Al Gore reached out Saturday to the sizable Arab-American community in Michigan's electoral battleground, as he tried to keep one foot on the campaign trail, the other in the middle of top-secret White House efforts to calm the Mideast.
Republican presidential rival George W. Bush invoked the old adage about politics stopping at the water's edge, but he picked at the edges of the Middle East crisis for the vice president's potential vulnerabilities.
Bush took Saturday off at his Texas ranch while Gore, in time to catch his son's high school football game at home in Washington, made a quick campaign hop to Detroit amid fresh bruises in that area's Arab-American community of 300,000.
At a downtown rally livened up by Motown dance tunes, Gore implicitly addressed some concerns that his recent comments on the Middle East were too unconditionally supportive of Israel.
He said it would take Â"a lot of prayersÂ" to help along the peace summit convening Monday with President Clinton in the region.
Â"As we grieve for those who were affected by the violence there we think not only of the Americans, we think also of the Palestinians and Israelis and the suffering the families on both sides have felt,Â" Gore said. Â"The scenes have been heart-rending and it is time for us to lift them up in prayers as well.Â"
Gore had canceled a meeting Friday with Michigan's Arab-American activists to attend a White House national security meeting with Clinton, Secretary of State Madeleine Albright and Defense Secretary William Cohen.
The high-level huddle was called to address the apparent terrorist bombing of a U.S. Navy warship in Yemen and two weeks of escalating violence between Israelis and Palestinians.
As if to emphasize his role at the heart of such delicate and weighty matters, Gore explained to supporters that the meeting he'd been summoned to was one for the nation's Â"principals.Â"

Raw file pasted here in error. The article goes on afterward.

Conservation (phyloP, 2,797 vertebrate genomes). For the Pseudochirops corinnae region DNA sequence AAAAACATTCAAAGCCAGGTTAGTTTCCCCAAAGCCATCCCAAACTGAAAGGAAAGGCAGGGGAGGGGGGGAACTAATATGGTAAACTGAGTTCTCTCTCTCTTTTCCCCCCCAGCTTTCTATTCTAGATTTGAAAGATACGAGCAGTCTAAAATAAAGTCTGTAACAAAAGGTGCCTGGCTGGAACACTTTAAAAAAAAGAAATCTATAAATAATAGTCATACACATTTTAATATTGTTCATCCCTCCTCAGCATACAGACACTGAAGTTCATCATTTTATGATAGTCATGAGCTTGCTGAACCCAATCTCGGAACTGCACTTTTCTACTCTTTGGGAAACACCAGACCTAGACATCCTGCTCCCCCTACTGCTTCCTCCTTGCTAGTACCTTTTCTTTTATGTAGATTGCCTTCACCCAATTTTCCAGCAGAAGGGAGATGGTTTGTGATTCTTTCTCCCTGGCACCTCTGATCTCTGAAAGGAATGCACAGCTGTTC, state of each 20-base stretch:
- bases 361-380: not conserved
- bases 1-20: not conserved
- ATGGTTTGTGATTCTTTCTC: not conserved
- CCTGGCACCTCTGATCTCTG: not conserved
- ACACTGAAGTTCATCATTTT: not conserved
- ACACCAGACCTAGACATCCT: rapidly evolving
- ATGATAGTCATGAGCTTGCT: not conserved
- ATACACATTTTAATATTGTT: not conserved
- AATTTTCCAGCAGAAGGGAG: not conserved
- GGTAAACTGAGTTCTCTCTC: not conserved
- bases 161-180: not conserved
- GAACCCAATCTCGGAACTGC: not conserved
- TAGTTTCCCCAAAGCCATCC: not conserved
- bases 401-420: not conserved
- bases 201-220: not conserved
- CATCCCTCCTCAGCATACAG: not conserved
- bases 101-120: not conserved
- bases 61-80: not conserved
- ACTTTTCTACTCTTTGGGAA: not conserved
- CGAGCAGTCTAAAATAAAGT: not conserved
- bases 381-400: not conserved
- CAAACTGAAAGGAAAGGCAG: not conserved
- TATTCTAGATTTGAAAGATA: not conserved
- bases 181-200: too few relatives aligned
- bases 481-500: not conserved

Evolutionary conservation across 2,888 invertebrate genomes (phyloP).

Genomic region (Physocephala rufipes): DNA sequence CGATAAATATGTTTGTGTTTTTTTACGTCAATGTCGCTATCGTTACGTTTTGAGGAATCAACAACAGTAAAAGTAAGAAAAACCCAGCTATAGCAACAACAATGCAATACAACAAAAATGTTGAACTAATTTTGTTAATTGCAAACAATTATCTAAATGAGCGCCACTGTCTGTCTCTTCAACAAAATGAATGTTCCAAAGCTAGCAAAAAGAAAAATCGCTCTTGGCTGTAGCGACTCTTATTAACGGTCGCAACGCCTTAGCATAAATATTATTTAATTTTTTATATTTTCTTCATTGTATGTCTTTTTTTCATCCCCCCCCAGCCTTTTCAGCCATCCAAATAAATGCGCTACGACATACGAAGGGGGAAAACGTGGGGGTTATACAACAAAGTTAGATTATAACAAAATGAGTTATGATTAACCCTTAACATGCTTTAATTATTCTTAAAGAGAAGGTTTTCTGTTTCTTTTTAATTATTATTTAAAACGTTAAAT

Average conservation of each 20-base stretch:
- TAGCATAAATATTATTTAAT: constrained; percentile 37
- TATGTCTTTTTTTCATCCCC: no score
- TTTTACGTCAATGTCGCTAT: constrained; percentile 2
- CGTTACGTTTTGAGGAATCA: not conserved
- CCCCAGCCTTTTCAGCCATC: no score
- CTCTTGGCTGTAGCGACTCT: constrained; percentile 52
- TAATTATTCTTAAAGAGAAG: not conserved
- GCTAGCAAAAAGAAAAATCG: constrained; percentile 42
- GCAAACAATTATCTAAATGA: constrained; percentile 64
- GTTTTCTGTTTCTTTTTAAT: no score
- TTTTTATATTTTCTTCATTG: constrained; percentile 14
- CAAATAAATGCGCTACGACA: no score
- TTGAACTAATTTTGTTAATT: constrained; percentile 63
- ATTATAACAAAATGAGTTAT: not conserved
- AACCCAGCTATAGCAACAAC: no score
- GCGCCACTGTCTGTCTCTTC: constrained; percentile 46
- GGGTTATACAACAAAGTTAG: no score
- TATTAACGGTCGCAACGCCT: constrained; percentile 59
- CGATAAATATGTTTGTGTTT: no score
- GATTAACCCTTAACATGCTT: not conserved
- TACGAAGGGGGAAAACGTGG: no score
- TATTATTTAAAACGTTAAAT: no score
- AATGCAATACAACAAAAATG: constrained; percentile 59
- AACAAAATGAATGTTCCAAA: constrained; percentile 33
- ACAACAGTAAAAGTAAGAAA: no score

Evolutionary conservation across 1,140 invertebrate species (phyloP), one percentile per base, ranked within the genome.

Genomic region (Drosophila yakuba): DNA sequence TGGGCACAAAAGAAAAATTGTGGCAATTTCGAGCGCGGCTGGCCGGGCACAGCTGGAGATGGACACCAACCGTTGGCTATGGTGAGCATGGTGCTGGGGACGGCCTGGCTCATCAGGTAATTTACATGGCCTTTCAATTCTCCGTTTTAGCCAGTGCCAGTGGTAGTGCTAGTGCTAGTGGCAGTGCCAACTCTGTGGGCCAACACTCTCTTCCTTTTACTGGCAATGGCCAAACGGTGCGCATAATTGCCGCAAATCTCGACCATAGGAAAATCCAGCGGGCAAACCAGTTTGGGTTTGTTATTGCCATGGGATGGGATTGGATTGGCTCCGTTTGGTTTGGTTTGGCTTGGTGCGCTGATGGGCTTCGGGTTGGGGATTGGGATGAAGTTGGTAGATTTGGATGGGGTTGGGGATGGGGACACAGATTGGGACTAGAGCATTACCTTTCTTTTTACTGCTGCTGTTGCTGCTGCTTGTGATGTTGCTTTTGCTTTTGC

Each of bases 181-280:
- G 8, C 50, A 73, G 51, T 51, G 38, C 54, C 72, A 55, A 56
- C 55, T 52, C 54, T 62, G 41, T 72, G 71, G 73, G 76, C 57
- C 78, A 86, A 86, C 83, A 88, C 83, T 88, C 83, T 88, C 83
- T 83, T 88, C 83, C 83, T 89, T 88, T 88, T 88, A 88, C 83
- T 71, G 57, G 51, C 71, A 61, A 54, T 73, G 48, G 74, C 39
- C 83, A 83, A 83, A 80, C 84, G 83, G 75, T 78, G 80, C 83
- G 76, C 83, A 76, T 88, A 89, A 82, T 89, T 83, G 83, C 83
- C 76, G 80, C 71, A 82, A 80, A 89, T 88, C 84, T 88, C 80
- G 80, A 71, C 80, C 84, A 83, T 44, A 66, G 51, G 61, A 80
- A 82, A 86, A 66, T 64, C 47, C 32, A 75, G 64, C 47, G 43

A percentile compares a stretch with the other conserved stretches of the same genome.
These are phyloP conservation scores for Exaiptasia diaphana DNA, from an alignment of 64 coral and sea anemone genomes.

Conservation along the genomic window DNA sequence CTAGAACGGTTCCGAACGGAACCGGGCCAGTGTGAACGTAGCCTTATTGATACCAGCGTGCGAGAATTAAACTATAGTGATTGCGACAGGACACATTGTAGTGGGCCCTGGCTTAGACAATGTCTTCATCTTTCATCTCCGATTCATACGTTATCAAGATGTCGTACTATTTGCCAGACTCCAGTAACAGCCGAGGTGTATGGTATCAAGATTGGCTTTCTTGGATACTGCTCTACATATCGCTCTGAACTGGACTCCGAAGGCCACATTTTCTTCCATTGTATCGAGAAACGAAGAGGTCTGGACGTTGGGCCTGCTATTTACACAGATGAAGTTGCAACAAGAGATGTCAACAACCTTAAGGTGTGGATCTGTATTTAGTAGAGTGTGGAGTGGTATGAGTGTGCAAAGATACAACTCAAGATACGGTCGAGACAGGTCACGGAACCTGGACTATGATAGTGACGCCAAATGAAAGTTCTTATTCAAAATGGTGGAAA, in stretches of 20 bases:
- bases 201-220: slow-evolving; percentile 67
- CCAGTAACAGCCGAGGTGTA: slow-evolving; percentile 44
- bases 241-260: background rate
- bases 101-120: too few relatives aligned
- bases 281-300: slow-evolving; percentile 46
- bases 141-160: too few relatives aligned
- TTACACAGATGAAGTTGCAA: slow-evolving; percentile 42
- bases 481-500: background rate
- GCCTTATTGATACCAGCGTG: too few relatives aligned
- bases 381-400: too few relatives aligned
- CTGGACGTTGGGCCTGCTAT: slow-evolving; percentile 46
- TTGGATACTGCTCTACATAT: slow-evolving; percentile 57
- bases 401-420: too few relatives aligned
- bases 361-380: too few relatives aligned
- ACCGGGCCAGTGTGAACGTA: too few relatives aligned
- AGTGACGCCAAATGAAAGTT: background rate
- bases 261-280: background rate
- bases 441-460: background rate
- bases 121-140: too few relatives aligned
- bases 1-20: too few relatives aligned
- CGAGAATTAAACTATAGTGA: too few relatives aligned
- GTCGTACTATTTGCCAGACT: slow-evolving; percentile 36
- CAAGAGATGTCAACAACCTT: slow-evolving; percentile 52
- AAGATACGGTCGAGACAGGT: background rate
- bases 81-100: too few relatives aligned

Â"This is a time of great tension,Â" he told a rally crowd of 2,000 in Cedar Rapids, Iowa. Â"It is a time when our country's leadership is needed. And, as a nation, we're going to stand together and do everything we can to promote peace and security and the right outcome.Â"
Gore scrambled to schedule a sort of Â"do overÂ" with Arab-Americans by meeting for 45 minutes Friday evening with three of that community's activists in Washington. Campaign adviser Greg Simon said the trio emphasized to Gore how important it is for the United States Â"to maintain its role as an honest brokerÂ" and not choose sides in the Israeli-Palestinian clashes.
Gore has already shown he sides with Israel, said Terry Ahwal, a member of the Ramallah Federation in suburban Dearborn, Mich., who was to have met with Gore in Detroit.
Â"His support to Israel I am not questioning. I believe in a secure Israel but is it fair for children to die to keep Israel secure? ... He is hurting himsel,Â" said Ahwal. Â"We do matter, the Arabs, we vote.Â"
Southeastern Michigan is a key area, and both Bush and Gore are pushing hard for the Arab-Americans who traditionally are swing voters.
A new poll by Marketing Resource Group showed the Michigan race a dead heat, with Bush at 42 percent, Gore at 41 percent and Green Party candidate Ralph Nader getting 4 percent of the vote. The survey had a margin of error of 5 percentage points. Gore had been up by 6 points in the group's late-August poll.
Gore led Bush, 46 percent to 43 percent, in another new Michigan poll by EPIC/MRA that carried a 4-point margin of error.
Campaigning in Michigan on Friday, Bush blamed Gore for the administration's recent decision to tap the nation's strategic oil reserve in an effort to stabilize fuel costs at home.
Â"Every barrel released today is one less barrel available to protect us against threats to our security threats that are becoming more vivid with this week's turmoil and violence in the Middle East,Â" the Republican nominee told hundreds of auto workers in Pontiac. Â"Vice President Gore called for this release and he should take responsibility for what has occurred.Â"
Going into next week, Gore is pumping up TV ad spending in Michigan and other must-win states, including Oregon, Pennsylvania, Wisconsin, Washington, Maine and Iowa. The increase, which will bring his next-week ad spending to more than $5 million, was offset by his decision to gut spending in Ohio and Louisiana - neither on his must-win electoral map.
© 2000 The Associated Press. All Rights Reserved. This material may not be published, broadcast, rewritten, or redistributed.
CBSNews.com staff CBSNews.com staff